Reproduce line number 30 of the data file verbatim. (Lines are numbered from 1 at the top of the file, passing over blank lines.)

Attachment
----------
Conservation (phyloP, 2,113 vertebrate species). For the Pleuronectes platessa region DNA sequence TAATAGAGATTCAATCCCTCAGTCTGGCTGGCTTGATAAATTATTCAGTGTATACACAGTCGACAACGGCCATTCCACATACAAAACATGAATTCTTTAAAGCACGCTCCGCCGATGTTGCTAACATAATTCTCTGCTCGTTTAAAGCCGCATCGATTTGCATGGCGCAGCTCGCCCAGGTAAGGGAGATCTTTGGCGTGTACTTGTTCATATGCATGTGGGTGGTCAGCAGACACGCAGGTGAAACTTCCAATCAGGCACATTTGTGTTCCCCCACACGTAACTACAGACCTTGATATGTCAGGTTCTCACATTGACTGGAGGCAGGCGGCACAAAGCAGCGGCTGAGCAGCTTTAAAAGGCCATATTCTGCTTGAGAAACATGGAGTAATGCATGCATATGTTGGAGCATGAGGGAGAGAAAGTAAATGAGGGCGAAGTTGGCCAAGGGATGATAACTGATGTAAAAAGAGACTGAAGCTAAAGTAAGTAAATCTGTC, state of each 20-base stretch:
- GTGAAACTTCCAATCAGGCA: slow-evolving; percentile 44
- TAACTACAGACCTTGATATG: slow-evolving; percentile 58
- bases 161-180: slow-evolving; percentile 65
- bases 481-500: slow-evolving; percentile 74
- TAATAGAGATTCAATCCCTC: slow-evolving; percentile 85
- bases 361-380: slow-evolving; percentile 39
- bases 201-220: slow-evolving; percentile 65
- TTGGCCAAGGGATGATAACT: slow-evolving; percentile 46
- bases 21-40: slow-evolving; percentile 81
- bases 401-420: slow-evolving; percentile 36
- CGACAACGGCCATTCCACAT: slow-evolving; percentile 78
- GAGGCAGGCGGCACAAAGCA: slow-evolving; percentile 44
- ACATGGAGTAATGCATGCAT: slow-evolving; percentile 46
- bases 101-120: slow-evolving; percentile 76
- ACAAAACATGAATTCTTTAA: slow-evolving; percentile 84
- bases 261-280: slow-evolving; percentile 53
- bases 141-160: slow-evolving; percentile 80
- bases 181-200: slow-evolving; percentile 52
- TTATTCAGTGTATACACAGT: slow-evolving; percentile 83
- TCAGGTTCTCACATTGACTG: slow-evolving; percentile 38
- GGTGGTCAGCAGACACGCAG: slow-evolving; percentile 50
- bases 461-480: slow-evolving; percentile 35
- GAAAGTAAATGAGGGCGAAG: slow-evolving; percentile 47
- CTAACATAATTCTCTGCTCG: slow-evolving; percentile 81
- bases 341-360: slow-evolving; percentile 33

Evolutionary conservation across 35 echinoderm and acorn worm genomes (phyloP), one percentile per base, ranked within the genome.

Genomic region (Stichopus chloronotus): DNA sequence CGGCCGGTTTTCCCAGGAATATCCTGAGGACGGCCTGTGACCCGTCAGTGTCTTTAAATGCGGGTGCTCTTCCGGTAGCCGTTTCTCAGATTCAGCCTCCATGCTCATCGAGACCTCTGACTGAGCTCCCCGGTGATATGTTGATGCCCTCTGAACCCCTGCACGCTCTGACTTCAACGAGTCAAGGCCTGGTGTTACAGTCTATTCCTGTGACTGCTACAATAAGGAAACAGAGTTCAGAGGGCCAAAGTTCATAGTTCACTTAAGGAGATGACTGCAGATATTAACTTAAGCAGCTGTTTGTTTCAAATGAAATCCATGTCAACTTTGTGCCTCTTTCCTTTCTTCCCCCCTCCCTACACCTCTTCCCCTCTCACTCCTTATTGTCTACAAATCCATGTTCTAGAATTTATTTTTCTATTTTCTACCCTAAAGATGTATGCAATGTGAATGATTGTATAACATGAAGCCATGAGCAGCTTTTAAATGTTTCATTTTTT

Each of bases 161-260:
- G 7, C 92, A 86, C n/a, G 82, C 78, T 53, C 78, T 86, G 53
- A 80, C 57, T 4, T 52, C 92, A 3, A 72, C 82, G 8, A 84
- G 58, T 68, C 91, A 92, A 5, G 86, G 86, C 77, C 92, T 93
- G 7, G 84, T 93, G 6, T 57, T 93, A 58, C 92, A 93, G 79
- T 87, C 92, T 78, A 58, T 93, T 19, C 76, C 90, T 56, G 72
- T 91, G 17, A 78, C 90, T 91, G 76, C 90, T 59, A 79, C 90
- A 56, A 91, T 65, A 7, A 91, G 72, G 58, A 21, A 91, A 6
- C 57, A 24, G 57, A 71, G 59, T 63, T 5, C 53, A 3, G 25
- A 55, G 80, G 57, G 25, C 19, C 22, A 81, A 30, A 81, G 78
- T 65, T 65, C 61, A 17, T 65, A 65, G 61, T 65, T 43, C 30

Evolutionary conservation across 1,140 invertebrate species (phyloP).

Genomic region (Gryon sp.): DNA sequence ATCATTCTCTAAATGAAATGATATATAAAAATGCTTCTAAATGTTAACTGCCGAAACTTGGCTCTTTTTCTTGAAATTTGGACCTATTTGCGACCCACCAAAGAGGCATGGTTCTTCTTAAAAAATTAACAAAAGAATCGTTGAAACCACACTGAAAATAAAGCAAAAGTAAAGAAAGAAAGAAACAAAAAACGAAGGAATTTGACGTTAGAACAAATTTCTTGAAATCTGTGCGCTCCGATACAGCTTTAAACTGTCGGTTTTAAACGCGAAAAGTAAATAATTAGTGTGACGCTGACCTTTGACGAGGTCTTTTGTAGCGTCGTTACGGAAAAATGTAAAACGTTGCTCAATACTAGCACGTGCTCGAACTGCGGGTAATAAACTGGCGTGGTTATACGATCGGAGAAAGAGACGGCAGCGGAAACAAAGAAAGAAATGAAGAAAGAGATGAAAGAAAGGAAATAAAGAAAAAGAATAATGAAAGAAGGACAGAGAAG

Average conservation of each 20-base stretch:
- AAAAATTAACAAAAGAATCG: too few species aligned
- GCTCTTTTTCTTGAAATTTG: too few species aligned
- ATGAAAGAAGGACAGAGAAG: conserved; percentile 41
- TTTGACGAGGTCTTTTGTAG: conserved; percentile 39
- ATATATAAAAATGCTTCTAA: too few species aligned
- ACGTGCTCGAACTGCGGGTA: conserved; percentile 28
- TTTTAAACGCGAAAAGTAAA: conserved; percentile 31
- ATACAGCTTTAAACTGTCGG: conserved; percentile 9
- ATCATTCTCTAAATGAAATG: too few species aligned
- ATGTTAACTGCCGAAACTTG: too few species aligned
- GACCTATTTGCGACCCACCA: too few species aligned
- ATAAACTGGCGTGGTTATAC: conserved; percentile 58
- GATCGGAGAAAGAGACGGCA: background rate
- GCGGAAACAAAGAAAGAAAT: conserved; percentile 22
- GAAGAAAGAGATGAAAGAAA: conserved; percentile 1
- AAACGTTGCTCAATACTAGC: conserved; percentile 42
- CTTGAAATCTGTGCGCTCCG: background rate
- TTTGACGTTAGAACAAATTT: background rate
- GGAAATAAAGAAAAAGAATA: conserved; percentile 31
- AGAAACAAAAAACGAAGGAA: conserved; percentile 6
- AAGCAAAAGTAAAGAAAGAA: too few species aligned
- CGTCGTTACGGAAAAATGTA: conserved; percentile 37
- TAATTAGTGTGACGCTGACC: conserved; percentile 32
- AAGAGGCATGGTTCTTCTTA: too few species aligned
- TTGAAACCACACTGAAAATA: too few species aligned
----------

- G 7, C 92, A 86, C n/a, G 82, C 78, T 53, C 78, T 86, G 53